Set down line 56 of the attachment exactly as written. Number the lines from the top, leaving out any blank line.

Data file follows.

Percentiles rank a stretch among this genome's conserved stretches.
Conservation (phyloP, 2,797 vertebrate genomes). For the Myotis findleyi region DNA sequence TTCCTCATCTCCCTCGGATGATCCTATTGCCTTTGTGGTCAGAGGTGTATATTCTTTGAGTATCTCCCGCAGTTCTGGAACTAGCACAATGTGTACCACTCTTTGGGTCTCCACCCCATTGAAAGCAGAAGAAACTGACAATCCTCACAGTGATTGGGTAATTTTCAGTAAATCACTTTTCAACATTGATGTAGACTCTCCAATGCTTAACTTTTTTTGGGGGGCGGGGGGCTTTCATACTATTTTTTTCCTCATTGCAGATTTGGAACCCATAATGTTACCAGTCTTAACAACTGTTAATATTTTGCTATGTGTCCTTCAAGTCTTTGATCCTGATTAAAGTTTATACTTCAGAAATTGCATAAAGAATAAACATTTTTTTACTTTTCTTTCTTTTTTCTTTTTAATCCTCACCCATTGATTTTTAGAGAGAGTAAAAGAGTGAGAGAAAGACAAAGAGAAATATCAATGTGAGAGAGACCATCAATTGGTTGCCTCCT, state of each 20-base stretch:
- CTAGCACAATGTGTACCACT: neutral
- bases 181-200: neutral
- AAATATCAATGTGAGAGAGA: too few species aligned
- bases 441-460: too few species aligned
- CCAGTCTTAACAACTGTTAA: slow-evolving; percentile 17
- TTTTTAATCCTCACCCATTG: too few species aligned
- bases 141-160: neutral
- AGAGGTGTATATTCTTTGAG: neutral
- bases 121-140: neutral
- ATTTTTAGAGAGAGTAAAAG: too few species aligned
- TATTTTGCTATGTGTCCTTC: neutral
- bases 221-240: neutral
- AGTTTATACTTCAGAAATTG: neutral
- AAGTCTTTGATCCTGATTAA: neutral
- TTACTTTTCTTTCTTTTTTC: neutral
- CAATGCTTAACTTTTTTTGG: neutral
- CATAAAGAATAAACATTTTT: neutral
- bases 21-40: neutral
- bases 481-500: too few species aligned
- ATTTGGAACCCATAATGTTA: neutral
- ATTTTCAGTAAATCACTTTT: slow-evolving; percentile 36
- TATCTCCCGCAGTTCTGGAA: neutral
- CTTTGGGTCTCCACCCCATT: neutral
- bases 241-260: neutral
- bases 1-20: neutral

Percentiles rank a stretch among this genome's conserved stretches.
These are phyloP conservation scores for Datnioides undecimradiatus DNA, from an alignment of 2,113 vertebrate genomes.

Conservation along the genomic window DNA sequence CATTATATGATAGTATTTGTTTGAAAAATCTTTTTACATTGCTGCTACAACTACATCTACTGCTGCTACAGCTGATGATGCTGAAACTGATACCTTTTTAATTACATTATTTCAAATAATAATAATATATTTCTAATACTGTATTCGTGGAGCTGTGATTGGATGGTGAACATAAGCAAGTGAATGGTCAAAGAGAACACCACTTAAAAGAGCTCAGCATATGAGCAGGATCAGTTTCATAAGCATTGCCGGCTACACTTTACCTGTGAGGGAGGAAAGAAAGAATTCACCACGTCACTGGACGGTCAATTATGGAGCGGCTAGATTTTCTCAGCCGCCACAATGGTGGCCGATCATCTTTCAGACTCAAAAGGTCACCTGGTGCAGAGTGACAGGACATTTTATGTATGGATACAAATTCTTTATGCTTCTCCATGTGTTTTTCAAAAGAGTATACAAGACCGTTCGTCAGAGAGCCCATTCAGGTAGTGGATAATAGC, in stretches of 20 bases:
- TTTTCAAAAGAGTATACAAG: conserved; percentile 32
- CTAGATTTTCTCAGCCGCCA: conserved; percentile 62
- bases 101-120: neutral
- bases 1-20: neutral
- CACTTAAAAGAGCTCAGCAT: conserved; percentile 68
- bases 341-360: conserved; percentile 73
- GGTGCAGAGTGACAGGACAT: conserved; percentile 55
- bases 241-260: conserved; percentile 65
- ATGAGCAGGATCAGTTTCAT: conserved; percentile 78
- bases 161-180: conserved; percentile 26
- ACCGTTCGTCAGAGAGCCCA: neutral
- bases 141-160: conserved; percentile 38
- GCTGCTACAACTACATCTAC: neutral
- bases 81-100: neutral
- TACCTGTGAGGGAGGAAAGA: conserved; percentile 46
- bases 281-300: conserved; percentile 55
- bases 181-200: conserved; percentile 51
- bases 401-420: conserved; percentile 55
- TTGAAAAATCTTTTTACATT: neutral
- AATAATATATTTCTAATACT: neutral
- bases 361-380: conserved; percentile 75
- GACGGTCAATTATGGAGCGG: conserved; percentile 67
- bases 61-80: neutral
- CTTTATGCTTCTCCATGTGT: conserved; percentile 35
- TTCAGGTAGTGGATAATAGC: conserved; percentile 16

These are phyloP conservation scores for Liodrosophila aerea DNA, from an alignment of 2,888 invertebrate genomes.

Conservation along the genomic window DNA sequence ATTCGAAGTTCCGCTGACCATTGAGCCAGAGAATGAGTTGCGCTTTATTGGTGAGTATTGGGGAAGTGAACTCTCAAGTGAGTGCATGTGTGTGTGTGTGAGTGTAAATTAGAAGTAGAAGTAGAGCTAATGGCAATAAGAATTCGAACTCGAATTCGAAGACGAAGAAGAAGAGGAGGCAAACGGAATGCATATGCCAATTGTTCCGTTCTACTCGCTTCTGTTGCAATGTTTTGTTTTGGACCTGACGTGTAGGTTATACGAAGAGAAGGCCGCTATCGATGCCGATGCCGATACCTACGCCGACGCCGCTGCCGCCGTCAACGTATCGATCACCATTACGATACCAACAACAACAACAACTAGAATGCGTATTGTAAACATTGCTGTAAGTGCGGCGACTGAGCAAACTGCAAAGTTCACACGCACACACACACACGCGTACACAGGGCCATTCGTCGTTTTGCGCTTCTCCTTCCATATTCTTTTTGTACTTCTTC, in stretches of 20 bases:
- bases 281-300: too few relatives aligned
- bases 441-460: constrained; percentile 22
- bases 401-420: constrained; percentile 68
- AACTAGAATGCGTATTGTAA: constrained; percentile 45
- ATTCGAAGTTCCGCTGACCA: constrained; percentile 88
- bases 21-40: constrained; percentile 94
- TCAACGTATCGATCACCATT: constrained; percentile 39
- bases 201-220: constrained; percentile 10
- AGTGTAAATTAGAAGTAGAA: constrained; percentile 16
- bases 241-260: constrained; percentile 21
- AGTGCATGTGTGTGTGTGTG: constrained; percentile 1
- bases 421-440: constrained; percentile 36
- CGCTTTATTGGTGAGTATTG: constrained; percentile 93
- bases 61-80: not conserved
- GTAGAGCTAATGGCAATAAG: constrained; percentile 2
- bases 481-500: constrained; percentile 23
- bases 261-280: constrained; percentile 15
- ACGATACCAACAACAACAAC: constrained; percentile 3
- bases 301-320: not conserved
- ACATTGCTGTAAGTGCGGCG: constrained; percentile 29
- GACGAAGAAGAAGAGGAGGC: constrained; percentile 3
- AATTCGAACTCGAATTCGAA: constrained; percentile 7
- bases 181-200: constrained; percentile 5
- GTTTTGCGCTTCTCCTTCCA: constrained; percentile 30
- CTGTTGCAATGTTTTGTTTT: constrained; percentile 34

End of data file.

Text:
These are phyloP conservation scores for Liodrosophila aerea DNA, from an alignment of 2,888 invertebrate genomes.